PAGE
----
Sichuan/Szechuan/!!! (part 2)

Here is a paragraph I wrote while very annoyed that I couldn’t finish cooking:

I am sitting here unable to finish (or start, actually) making my Sichuan dry-fried green beans because my shrimps have not finished rehydrating. I did not know they needed to rehydrate until I had finished chopping everything else, and now they are sitting in a pool of water glumly. It might take twenty minutes. I am hungry. This is not something that happens every day. (The shrimp, not my being hungry. That happens multiple times a day.)

Now here is the rest of the post.

This all took place in that yada-yada’d area of the first Sichuan post.

I began by preparing my string beans—stacking them on one end, slicing off the ends, and doing the same to the other end, then cutting them in half. I hadn’t been terribly excited about this recipe, but I wanted a vegetable side dish that went with the dan dan noodles. Then, once I opened the bag of green beans, I suddenly remembered how much I love them raw. I ate a few; I love the crunch, the watery sweetness? That they taste green and of dirt. I have half a pound left and I hope they don’t go bad.

Then I sliced my mini-shiitakes, first pulling the stems out (not sure if that’s necessary, but they always seem slightly gross). I should have washed them or wiped them with a wet paper towel, but I didn’t do either. There’s a lot of controversy. Then I read the recipe again and realized I had to rehydrate my shrimp. So I sat around for a while.

Then—still during the rehydrating—I heated the oil in my larger pasta pot and, once a string bean I added began to sizzle, added about half the string beans. They sizzled away for about four minutes, after which time I thought they were shriveled enough to be considered done.

It’s hard to photograph green beans sizzling in oil.

I drained them in my colander on the suggestion of Use Real Butter. By then I figured the shrimp bits were hydrated enough, so I chopped them into smaller bits (they were still rather tough, but I have no idea what they’re supposed to end up like, texturally) and diced more preserved mustard greens.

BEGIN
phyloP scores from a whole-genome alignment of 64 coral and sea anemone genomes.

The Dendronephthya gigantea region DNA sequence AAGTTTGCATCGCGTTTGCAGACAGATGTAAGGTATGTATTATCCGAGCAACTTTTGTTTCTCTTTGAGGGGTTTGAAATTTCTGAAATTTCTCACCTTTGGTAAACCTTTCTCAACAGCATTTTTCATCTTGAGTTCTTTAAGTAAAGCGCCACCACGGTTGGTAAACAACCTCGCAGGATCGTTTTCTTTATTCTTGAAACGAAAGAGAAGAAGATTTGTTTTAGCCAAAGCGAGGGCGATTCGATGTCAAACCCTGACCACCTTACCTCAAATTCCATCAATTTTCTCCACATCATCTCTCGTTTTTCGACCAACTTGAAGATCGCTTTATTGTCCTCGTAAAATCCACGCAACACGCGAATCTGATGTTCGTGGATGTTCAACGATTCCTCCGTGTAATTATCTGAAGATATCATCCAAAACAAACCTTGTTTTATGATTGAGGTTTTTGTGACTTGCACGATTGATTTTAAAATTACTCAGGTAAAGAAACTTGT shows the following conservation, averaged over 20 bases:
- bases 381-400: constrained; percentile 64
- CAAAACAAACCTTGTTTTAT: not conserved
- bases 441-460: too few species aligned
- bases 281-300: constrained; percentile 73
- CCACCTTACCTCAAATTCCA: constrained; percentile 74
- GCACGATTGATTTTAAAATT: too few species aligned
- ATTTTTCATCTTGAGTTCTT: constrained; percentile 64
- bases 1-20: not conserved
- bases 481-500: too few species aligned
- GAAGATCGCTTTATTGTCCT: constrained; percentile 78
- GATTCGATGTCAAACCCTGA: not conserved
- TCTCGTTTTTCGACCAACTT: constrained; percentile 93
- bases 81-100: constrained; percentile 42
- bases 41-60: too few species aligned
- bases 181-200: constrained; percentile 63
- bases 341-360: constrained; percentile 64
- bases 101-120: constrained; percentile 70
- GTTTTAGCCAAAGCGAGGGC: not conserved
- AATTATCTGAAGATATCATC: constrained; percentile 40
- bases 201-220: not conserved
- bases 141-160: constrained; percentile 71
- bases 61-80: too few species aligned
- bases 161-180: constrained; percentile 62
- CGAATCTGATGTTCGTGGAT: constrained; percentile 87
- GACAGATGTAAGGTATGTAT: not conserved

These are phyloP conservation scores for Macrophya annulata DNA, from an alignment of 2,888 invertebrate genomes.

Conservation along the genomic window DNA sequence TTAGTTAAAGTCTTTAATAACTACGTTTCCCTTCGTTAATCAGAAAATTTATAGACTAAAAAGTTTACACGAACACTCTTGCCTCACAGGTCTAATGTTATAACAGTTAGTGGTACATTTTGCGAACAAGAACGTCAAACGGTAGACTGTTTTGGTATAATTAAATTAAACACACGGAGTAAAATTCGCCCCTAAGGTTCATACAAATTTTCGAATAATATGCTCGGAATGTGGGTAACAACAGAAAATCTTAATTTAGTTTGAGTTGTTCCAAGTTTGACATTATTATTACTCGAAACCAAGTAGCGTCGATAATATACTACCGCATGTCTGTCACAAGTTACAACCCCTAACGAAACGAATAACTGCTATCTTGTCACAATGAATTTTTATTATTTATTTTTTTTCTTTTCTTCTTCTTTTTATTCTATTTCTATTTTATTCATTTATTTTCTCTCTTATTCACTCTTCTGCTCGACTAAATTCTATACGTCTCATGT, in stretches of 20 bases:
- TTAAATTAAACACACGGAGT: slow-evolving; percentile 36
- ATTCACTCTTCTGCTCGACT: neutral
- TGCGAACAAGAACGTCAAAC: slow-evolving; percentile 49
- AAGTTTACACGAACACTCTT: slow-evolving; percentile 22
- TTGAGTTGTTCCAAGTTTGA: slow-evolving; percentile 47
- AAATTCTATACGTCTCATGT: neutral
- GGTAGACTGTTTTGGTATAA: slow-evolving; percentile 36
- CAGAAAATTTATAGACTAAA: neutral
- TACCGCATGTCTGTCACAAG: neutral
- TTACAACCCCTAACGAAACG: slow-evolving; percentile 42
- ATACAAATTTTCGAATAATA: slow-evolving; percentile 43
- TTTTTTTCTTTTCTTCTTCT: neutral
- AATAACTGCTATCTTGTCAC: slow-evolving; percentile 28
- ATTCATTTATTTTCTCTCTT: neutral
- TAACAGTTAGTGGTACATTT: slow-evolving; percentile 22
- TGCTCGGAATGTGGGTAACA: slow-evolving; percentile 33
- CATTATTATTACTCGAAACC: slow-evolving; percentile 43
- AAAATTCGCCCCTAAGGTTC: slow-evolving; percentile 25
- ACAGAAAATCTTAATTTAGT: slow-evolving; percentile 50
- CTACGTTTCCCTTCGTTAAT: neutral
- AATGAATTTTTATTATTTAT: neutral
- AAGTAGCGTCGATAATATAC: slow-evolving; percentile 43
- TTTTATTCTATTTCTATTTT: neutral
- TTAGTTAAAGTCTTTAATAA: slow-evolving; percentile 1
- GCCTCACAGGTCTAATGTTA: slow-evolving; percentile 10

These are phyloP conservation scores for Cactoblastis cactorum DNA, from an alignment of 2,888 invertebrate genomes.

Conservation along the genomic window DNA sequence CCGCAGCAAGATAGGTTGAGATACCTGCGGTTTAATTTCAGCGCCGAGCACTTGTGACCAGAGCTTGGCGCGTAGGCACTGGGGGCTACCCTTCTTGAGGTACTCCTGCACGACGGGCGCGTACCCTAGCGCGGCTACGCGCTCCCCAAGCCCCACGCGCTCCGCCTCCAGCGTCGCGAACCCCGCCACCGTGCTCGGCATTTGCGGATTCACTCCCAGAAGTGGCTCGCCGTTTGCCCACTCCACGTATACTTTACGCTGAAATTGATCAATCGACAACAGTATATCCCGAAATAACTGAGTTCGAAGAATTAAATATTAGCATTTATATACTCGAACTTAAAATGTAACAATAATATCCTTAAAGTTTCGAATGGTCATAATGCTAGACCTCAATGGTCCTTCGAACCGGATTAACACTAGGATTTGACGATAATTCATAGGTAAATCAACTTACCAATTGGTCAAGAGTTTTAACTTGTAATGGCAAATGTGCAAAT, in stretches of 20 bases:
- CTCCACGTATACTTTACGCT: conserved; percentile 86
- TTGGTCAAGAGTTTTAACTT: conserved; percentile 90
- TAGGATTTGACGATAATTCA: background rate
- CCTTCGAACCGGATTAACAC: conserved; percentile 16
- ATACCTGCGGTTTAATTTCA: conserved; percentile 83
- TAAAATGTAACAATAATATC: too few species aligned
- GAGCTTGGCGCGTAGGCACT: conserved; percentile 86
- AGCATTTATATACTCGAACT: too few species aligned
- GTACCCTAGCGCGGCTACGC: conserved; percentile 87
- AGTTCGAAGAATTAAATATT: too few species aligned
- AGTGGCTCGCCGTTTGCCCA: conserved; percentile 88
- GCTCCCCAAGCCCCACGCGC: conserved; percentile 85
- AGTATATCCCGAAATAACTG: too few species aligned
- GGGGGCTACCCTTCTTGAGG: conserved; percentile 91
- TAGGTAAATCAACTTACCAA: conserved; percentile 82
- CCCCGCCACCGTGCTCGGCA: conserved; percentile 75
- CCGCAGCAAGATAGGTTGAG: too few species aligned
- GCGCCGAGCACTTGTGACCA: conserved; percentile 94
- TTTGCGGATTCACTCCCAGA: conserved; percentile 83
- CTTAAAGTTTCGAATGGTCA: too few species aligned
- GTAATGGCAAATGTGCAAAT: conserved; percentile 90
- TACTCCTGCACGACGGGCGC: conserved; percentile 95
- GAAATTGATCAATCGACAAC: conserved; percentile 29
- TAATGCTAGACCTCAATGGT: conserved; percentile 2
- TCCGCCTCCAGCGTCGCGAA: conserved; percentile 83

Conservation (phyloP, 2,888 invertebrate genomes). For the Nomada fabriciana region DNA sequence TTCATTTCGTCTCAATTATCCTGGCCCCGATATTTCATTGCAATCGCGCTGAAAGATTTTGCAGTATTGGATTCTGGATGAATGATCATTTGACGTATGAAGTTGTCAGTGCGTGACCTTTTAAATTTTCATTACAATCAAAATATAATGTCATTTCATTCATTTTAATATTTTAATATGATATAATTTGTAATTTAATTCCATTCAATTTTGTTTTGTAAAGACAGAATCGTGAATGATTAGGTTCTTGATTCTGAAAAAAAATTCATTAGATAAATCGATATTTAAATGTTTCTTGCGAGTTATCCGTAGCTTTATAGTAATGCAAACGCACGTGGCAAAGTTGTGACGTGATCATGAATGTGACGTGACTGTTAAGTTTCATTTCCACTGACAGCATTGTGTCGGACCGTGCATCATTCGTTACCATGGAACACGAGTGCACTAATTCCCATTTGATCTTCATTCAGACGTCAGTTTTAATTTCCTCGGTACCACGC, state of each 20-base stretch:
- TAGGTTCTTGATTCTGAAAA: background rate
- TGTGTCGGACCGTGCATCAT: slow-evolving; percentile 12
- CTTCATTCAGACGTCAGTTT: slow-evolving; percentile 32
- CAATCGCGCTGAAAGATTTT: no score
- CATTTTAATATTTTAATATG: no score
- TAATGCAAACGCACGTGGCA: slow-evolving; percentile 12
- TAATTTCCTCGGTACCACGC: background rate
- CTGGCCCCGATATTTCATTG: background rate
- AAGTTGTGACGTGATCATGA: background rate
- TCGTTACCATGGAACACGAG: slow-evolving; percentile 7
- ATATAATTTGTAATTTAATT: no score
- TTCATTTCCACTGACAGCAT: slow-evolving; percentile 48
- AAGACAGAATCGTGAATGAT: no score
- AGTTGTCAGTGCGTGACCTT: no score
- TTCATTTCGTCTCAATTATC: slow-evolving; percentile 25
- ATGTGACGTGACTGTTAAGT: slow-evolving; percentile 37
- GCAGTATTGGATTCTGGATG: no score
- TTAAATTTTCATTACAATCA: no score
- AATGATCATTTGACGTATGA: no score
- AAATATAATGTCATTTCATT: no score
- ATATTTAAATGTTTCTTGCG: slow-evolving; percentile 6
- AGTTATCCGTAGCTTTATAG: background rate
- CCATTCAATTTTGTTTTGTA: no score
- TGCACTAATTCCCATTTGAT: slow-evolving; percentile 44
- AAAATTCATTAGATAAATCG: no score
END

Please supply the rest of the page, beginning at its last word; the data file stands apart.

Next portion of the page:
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Sichuan/Szechuan (I think)

I like to think that the title of this post means not that I am unsure about the spelling of Sichuan/Szechuan or whether the food I’ve made this week is either of them; but rather, that I do in fact think.

I spent several hours today trying to avoid going to Chinatown to buy groceries for this week’s dinners. First I went to Katagiri, where I bought shiitake mushrooms. Then I went to H-Mart, where I bought absolutely nothing. Then I gave up and went home. Then I went to Hong Kong Market in Chinatown, where I spent at least one blissful hour (I mean all the time I spent there was blissful; I don’t know how much of it there was) perusing and then buying ingredients that I needed both for these dishes and then just generally for my life. I bought some things I have been needing for like a year. It was great.

And Chinatown wasn’t even stressful. I guess I usually go there at bad times, but today it wasn’t crowded, it was peaceful; maybe Hester Street is just calmer. I was in Little Italy, according to the giant flying signs and flags, but everything was Chinese.

I bought kind of a lot of things.

A strainer; two types of preserved vegetables (both mustard greens, I think; note how the label is in German); chili bean sauce; fermented black bean paste; black vinegar; rice wine (SCORE); peanut oil; sesame oil (just for backup); two types of Chinese egg noodles; dried shrimps; peanut meal (ingredients: Fancy Peanuts); dumpling wrappers.

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